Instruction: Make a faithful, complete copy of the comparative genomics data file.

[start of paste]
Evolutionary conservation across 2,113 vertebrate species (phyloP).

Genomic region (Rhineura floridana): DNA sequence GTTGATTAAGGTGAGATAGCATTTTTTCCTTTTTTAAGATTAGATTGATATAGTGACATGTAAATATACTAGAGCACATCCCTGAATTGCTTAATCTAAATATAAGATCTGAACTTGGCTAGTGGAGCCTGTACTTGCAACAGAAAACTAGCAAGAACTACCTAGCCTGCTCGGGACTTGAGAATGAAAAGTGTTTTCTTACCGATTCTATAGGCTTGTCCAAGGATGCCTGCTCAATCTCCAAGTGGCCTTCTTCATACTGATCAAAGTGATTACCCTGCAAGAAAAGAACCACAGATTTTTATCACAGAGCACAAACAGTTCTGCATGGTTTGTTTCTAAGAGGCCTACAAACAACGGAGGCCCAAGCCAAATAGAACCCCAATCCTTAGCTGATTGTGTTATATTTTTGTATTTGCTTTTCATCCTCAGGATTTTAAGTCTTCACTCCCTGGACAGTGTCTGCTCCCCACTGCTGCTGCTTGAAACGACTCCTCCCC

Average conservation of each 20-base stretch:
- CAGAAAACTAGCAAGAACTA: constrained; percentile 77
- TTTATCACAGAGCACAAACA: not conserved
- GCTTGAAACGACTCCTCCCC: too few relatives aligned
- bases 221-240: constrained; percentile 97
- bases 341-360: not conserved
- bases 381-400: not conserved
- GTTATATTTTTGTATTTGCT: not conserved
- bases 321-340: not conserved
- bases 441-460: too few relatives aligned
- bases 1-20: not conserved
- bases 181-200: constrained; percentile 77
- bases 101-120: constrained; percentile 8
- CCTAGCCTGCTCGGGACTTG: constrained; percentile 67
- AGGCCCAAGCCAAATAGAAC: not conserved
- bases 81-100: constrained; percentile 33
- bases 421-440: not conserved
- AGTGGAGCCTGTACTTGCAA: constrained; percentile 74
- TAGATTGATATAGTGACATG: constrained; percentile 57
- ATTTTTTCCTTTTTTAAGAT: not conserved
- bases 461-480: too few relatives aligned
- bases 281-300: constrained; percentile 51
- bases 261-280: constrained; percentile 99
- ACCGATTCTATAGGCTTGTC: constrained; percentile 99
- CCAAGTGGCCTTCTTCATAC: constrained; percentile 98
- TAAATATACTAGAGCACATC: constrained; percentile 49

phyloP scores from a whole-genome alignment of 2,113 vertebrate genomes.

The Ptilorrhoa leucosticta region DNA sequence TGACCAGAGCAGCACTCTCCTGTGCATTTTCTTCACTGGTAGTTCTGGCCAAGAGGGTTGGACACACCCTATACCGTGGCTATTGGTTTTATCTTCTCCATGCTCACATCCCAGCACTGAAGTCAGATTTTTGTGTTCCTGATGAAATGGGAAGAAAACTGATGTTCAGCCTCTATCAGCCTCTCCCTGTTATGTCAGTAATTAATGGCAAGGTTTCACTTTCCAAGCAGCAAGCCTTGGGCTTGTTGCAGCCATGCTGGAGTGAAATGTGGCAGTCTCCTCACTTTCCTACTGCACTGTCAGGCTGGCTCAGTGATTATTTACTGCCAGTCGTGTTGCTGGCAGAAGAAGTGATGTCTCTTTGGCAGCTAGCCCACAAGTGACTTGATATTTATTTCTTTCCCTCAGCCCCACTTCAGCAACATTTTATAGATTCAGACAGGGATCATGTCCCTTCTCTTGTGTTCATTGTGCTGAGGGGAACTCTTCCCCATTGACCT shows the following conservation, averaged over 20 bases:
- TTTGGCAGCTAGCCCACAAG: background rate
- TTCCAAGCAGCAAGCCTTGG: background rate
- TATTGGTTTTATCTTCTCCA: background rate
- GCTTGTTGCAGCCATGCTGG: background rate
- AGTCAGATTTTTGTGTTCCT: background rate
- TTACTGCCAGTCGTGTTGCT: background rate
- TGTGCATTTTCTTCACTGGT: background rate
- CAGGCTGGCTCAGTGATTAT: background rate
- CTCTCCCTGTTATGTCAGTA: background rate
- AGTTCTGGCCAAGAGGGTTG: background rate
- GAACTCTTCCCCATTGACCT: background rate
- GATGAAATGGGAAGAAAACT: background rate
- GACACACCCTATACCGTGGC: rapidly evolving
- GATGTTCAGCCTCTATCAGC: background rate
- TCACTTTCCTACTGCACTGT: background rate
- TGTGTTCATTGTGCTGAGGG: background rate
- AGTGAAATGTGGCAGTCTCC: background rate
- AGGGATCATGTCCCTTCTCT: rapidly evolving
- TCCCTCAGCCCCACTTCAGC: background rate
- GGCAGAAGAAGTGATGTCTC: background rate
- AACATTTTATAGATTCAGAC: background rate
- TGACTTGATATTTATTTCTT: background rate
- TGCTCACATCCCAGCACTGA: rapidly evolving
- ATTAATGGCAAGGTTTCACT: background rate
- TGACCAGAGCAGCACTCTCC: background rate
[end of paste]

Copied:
Evolutionary conservation across 2,113 vertebrate species (phyloP).

Genomic region (Rhineura floridana): DNA sequence GTTGATTAAGGTGAGATAGCATTTTTTCCTTTTTTAAGATTAGATTGATATAGTGACATGTAAATATACTAGAGCACATCCCTGAATTGCTTAATCTAAATATAAGATCTGAACTTGGCTAGTGGAGCCTGTACTTGCAACAGAAAACTAGCAAGAACTACCTAGCCTGCTCGGGACTTGAGAATGAAAAGTGTTTTCTTACCGATTCTATAGGCTTGTCCAAGGATGCCTGCTCAATCTCCAAGTGGCCTTCTTCATACTGATCAAAGTGATTACCCTGCAAGAAAAGAACCACAGATTTTTATCACAGAGCACAAACAGTTCTGCATGGTTTGTTTCTAAGAGGCCTACAAACAACGGAGGCCCAAGCCAAATAGAACCCCAATCCTTAGCTGATTGTGTTATATTTTTGTATTTGCTTTTCATCCTCAGGATTTTAAGTCTTCACTCCCTGGACAGTGTCTGCTCCCCACTGCTGCTGCTTGAAACGACTCCTCCCC

Average conservation of each 20-base stretch:
- CAGAAAACTAGCAAGAACTA: constrained; percentile 77
- TTTATCACAGAGCACAAACA: not conserved
- GCTTGAAACGACTCCTCCCC: too few relatives aligned
- bases 221-240: constrained; percentile 97
- bases 341-360: not conserved
- bases 381-400: not conserved
- GTTATATTTTTGTATTTGCT: not conserved
- bases 321-340: not conserved
- bases 441-460: too few relatives aligned
- bases 1-20: not conserved
- bases 181-200: constrained; percentile 77
- bases 101-120: constrained; percentile 8
- CCTAGCCTGCTCGGGACTTG: constrained; percentile 67
- AGGCCCAAGCCAAATAGAAC: not conserved
- bases 81-100: constrained; percentile 33
- bases 421-440: not conserved
- AGTGGAGCCTGTACTTGCAA: constrained; percentile 74
- TAGATTGATATAGTGACATG: constrained; percentile 57
- ATTTTTTCCTTTTTTAAGAT: not conserved
- bases 461-480: too few relatives aligned
- bases 281-300: constrained; percentile 51
- bases 261-280: constrained; percentile 99
- ACCGATTCTATAGGCTTGTC: constrained; percentile 99
- CCAAGTGGCCTTCTTCATAC: constrained; percentile 98
- TAAATATACTAGAGCACATC: constrained; percentile 49

phyloP scores from a whole-genome alignment of 2,113 vertebrate genomes.

The Ptilorrhoa leucosticta region DNA sequence TGACCAGAGCAGCACTCTCCTGTGCATTTTCTTCACTGGTAGTTCTGGCCAAGAGGGTTGGACACACCCTATACCGTGGCTATTGGTTTTATCTTCTCCATGCTCACATCCCAGCACTGAAGTCAGATTTTTGTGTTCCTGATGAAATGGGAAGAAAACTGATGTTCAGCCTCTATCAGCCTCTCCCTGTTATGTCAGTAATTAATGGCAAGGTTTCACTTTCCAAGCAGCAAGCCTTGGGCTTGTTGCAGCCATGCTGGAGTGAAATGTGGCAGTCTCCTCACTTTCCTACTGCACTGTCAGGCTGGCTCAGTGATTATTTACTGCCAGTCGTGTTGCTGGCAGAAGAAGTGATGTCTCTTTGGCAGCTAGCCCACAAGTGACTTGATATTTATTTCTTTCCCTCAGCCCCACTTCAGCAACATTTTATAGATTCAGACAGGGATCATGTCCCTTCTCTTGTGTTCATTGTGCTGAGGGGAACTCTTCCCCATTGACCT shows the following conservation, averaged over 20 bases:
- TTTGGCAGCTAGCCCACAAG: background rate
- TTCCAAGCAGCAAGCCTTGG: background rate
- TATTGGTTTTATCTTCTCCA: background rate
- GCTTGTTGCAGCCATGCTGG: background rate
- AGTCAGATTTTTGTGTTCCT: background rate
- TTACTGCCAGTCGTGTTGCT: background rate
- TGTGCATTTTCTTCACTGGT: background rate
- CAGGCTGGCTCAGTGATTAT: background rate
- CTCTCCCTGTTATGTCAGTA: background rate
- AGTTCTGGCCAAGAGGGTTG: background rate
- GAACTCTTCCCCATTGACCT: background rate
- GATGAAATGGGAAGAAAACT: background rate
- GACACACCCTATACCGTGGC: rapidly evolving
- GATGTTCAGCCTCTATCAGC: background rate
- TCACTTTCCTACTGCACTGT: background rate
- TGTGTTCATTGTGCTGAGGG: background rate
- AGTGAAATGTGGCAGTCTCC: background rate
- AGGGATCATGTCCCTTCTCT: rapidly evolving
- TCCCTCAGCCCCACTTCAGC: background rate
- GGCAGAAGAAGTGATGTCTC: background rate
- AACATTTTATAGATTCAGAC: background rate
- TGACTTGATATTTATTTCTT: background rate
- TGCTCACATCCCAGCACTGA: rapidly evolving
- ATTAATGGCAAGGTTTCACT: background rate
- TGACCAGAGCAGCACTCTCC: background rate